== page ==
Eulogy for Grandfather

1021 Words5 Pages
Eulogy for Grandfather

My grandfather will be remembered as a hardworking and modest man. He had simple needs. He was forthright and honest, a person with humble beginnings who placed a great value on education and friendship.

I will remember him as the only grandparent I ever knew. I will remember him as a man who was content with what life had given him. He never asked for much and in the years I knew him, he lived a simple life.

My grandfather's lifetime could be divided into three different parts.

He was born in An Kai Lai, Kaiping, Guangdong, China on May 29, 1909.

The direction of this early period started with his steamship voyage at the age of 14 from China to Victoria, B.C., Canada, in 1923. He was held in a holding cell until his 6th uncle came and paid the Head Tax.

His early life was marked with many obstacles and hardships. He worked as a kitchen aide and cook in various small towns in Saskatchewan, where he learned to speak and write English. He developed an independence that I could still see during the time that I knew him. At age 19, he returned to China in 1928 to get married to Der She, returning to Canada alone in 1930.

He lived through the Great Depression of the 1930's in Saskatchewan, becoming prematurely grey in his 20's. He didn't talk much of this period of his life. From the bits and pieces he shared with family, it was a very difficult time for him. However, he did learn the game of curling, a favorite Saskatchewan sport. His love of curling never left him. Up to his last days, it was the only event he thoroughly enjoyed to watch on TV. He even timed his meals around the curling schedules. It gave him great pride whenever Canada won the world titles.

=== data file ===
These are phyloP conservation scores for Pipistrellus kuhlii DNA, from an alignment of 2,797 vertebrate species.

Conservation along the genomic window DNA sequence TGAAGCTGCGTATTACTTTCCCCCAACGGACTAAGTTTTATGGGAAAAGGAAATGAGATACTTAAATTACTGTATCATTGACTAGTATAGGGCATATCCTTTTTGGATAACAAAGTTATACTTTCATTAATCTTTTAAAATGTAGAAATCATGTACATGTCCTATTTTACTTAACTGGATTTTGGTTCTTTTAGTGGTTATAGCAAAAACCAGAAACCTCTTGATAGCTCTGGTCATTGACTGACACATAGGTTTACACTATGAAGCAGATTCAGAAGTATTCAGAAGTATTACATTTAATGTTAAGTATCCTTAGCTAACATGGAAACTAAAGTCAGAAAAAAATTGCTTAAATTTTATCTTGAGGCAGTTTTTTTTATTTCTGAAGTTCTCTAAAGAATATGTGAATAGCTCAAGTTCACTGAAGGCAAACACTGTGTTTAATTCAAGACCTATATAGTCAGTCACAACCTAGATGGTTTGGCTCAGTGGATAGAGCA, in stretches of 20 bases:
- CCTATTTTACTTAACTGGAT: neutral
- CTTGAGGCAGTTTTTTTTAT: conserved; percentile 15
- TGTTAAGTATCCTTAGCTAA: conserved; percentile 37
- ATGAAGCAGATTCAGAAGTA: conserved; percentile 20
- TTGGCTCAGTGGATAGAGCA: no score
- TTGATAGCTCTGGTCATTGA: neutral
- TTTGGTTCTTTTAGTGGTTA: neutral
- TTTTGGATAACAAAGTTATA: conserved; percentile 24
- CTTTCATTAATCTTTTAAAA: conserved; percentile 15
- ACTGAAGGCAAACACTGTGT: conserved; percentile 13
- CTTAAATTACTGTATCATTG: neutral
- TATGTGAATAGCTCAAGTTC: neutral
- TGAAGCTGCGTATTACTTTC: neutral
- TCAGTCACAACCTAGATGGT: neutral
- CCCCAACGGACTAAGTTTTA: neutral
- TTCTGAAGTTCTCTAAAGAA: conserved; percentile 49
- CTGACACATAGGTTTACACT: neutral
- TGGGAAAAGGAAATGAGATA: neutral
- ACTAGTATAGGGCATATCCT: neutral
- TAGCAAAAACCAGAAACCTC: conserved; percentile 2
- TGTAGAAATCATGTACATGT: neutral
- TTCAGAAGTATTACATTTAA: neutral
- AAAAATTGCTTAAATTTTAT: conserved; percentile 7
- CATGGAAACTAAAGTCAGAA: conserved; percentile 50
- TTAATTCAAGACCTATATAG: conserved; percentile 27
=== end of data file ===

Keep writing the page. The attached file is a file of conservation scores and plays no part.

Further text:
From 1943 to 1960, he purchased and operated the Liberty Café in Elrose, Saskatchewan. Despite the long days in the restaurant business, he developed many close and valued friendships with the Canadian townspeople and farmers within the community. People called him "Lee" and loved his home-baked pies, sugar doughnuts, and fresh bread. When the surrounding farmers came into town for their supplies, it was a special treat to stop into the Liberty Café for coffee and a piece of pie. He took pride in his abilities and in the respect he had earned in the community.

More about Eulogy for Grandfather

Open Document